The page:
Rainbow fostering are committed to making therapeutic fostering available to all children who need this form of support brought about by ACEs (Adverse Childhood Experiences). Our training used the Secure Base Model and is highly effective in helping to deliver life-changing outcomes for our foster children. It is a sad fact that many children coming into care have had damaging starts in life. ACEs can include abuse and neglect giving rise to trauma. There is research showing ACEs can bring about health and social problems in adulthood. These can be alcohol and/or drug addiction as well as criminal behaviour. As an agency we are constantly alert to ACEs as having a detailed understanding of each case underpins the effectiveness of our matching process. 

Call us today on 0330 311 2845 today to train to be a foster carer. We are now entering our third decade and continue to pride ourselves on the high-quality support offered our foster carers. Rainbow works alongside local authorities across London, Birmingham, Manchester and Hampshire providing sensitively-matched placements.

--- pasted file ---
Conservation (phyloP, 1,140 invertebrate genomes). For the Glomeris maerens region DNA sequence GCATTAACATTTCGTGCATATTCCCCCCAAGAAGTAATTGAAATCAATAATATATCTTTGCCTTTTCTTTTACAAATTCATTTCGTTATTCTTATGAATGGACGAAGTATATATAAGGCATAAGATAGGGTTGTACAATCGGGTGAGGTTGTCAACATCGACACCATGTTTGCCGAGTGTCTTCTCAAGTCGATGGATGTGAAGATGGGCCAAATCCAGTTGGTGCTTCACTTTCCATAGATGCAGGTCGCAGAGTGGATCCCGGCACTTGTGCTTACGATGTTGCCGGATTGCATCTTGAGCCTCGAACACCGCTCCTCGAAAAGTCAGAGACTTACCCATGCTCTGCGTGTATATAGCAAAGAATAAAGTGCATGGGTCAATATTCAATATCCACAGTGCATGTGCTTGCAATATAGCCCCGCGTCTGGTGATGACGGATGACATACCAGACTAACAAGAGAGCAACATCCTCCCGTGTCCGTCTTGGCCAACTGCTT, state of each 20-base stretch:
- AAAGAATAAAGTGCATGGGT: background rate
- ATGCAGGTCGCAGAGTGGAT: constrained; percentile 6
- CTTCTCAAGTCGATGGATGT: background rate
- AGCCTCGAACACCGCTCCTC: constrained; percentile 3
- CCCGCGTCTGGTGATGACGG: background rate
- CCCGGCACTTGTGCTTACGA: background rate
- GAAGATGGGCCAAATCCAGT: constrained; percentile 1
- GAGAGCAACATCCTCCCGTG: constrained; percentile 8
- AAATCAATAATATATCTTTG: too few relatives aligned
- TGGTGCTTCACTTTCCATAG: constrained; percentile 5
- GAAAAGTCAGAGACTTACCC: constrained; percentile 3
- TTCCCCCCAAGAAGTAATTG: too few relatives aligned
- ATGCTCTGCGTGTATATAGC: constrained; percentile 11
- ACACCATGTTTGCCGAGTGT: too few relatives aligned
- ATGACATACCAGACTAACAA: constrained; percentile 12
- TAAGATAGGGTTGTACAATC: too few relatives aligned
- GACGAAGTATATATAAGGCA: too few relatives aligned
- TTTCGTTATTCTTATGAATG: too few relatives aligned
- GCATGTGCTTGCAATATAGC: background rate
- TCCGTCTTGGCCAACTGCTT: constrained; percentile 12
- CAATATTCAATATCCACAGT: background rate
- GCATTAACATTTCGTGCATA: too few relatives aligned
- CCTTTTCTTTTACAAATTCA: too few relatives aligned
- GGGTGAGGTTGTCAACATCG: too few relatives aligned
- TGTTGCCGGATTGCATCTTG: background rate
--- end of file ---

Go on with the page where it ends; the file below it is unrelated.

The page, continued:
Rainbow has been rated ‘Outstanding in all areas’ by Ofsted. We have now streamlined our application process to continue recruiting new foster carers through the lockdown. Our initial ‘home visits’ are held over Skype – easy to set up in a matter of minutes. One of our friendly team members will guide you. 

Streamlined recruitment process.

You can be Approved to foster within 16 – 18 weeks. Fostering is open to people who are (over 21) married, divorced, single or cohabiting. You can provide foster care whatever your sexual orientation, ethnicity or cultural background. There is no upper age limit to being a foster carer. Our children need warm, welcoming, nurturing and supportive foster homes – perhaps you could provide one!

Today we recommend a blog looking into therapeutic fostering:

Foster care along therapeutic lines in 2019

Please make sure to check the latest advice and guidance to stay safe and well during lockdown –  visit – https://www.health-ni.gov.uk/coronavirus

Please remember, all our contact details and regional office locations can be found via the link below. If you prefer, you can leave your contact details on our website and arrange for a member of our team to call you later at a time to suit you. We very much look forward to hearing from you! 

Everyone remember Hands, Face, Space – protect the NHS. http://rainbowfostering.co.uk/contact/

Rainbow putting the focus on fostering.

The post Foster care and the difference between residential care settings appeared first on Rainbow.



This post first appeared on Fostering Agency London, please read the originial post: here